You can demand two basic classes of damages from the negligent party in a personal injury case. The first is economic damages, which include but are not limited to medical bills, lost income, and other losses. However, pain and suffering would be separate from your medical bills. This loss is part of the second class of damages, commonly known as non-economic damages.
Why Are There Two Kinds of Damages in Personal Injury Cases?
Damages in personal injury cases break down into two types because the economic costs of a personal injury case are not the only losses an accident victim suffers. Imagine being unable to play sports with your children or dance with your wife because you sustained severe leg injuries after a drunk driver hit you. Your medical bills and lost income would not be the full extent of your losses.
Not only will you lose out on the joy these activities used to bring, but your quality of life (and that of your family) will also likely suffer. This lost quality of life would not be restored by compensating you for your medical bills and economic losses. It’s only fair that you would receive some compensation for this type of misery. This principle is rooted in the concept of non-economic damages being separate from your economic damages.
Is Pain and Suffering the Only Non-Economic Loss?
Non-economic damages are not limited to pain and suffering. Other non-economic damages you could demand in a personal injury case include:
- Diminished quality of life
- Loss of consortium (in the case of a spouse or partner who died from an accident)
- Mental anguish (e.g., the stress that comes with not knowing when or how completely your injuries will heal)
- Disfigurement or permanent damage (if you are paralyzed or left with another permanent physical disability)
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How Do You Calculate Non-Economic Damages?
Calculating non-economic damages is not an exact science because there is no set cost for them as there would be for a medical procedure. In most cases, pain and suffering or non-economic damages are tabulated by taking the following factors into account and then estimating a dollar amount:
- How severe your injuries are.
- The length of time you might suffer because of your injuries.
- Your age at the time of the injury.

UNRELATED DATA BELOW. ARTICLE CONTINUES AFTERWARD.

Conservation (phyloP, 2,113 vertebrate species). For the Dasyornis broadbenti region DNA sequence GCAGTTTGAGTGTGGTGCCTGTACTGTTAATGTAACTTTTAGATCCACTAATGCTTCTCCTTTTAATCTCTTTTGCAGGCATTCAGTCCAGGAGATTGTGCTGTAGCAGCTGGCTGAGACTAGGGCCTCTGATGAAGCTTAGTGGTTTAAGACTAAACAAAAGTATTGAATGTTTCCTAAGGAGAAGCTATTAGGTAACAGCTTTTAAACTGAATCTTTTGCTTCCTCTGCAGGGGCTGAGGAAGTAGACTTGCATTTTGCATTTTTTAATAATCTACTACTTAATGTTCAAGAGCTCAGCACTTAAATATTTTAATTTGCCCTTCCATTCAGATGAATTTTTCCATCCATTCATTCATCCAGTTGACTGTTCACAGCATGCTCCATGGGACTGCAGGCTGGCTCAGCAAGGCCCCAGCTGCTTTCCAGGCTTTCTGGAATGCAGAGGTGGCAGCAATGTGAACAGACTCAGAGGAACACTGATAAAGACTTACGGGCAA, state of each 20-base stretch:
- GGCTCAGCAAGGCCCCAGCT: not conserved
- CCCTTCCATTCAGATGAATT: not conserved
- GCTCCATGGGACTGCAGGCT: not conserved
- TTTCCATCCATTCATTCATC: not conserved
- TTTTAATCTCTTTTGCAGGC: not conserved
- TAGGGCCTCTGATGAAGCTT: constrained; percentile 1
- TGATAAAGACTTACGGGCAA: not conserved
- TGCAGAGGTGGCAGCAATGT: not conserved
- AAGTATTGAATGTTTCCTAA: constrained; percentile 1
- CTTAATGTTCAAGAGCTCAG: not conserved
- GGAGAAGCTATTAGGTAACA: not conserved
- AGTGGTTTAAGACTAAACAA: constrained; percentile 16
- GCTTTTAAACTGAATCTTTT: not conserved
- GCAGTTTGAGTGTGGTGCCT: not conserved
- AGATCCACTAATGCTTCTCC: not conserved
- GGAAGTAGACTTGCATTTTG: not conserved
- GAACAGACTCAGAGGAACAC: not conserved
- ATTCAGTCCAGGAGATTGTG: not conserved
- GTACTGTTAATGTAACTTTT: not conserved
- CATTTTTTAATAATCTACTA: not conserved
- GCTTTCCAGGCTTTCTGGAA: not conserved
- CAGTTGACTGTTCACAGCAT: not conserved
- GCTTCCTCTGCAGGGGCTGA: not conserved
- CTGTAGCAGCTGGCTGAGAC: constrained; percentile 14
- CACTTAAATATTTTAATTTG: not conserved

- The extent to which your injuries limit or inhibit your daily life.
- The level of mental anguish you suffer.
- Any preexisting medical conditions that you had before the accident.
One of the best ways to get an estimate on how much the pain and suffering in your case might be worth is to consult with a personal injury attorney. They not only have experience calculating pain and suffering, but they also have experience in negotiating settlements that include pain and suffering as part of their client’s compensation. This experience could give them insight into your case’s potential value of pain and suffering.
Can You Claim Pain and Suffering Without Medical Bills?
In personal injury compensation award, pain and suffering is a separate demand from your economic damages, but the two are linked. This is because economic damages, such as medical bills, serve as evidence of your physical injuries, and the extent of your pain and suffering is based heavily on the severity of those injuries.
If you don’t have medical bills or other economic damages from your accident, it may be challenging to demand pain and suffering. That’s not to say that there isn’t a degree of pain and suffering involved with a personal injury. However, if your pain and suffering wasn’t significant enough to require medical attention, making a case for pain and suffering may be difficult.
Is There a Limit to Pain and Suffering Demands?
Florida law allows you to make pain and suffering demands commensurate with the extent of those injuries. Because of that, the state generally doesn’t set a cap on pain and suffering in personal injury cases. However, there’s one exception: medical malpractice. If your personal injury case arises from medical malpractice, Florida law caps your pain and suffering to $500,000.
It’s important to understand, however, that even in this situation, not every malpractice case will result in a $500,000 award for pain and suffering. Calculations for your pain and suffering award will involve the same factors used in non-medical malpractice personal injury cases.
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Talk to GED Lawyers About Pain and Suffering Damages in Your Case
If you’ve recently experienced an injury that someone else’s negligence caused and you are considering making a demand for pain and suffering, it helps to have guidance from a professional. While your family and friends may mean well when advising you, a personal injury lawyer who handles cases like yours every day is probably the best person to talk to.
Many personal injury lawyers offer free consultations where you can discuss your case and get counsel to help them take their next steps. GED Lawyers is a Florida-based law firm with personal injury lawyers who want to help. Reach out to them today for a free consultation and get the information you need to make the best decision for you. We can review your situation and explain how pain and suffering damages are different from your medical bills and other tangible losses you have.
Call or text (561) 995-1966 or complete a Free Case Evaluation form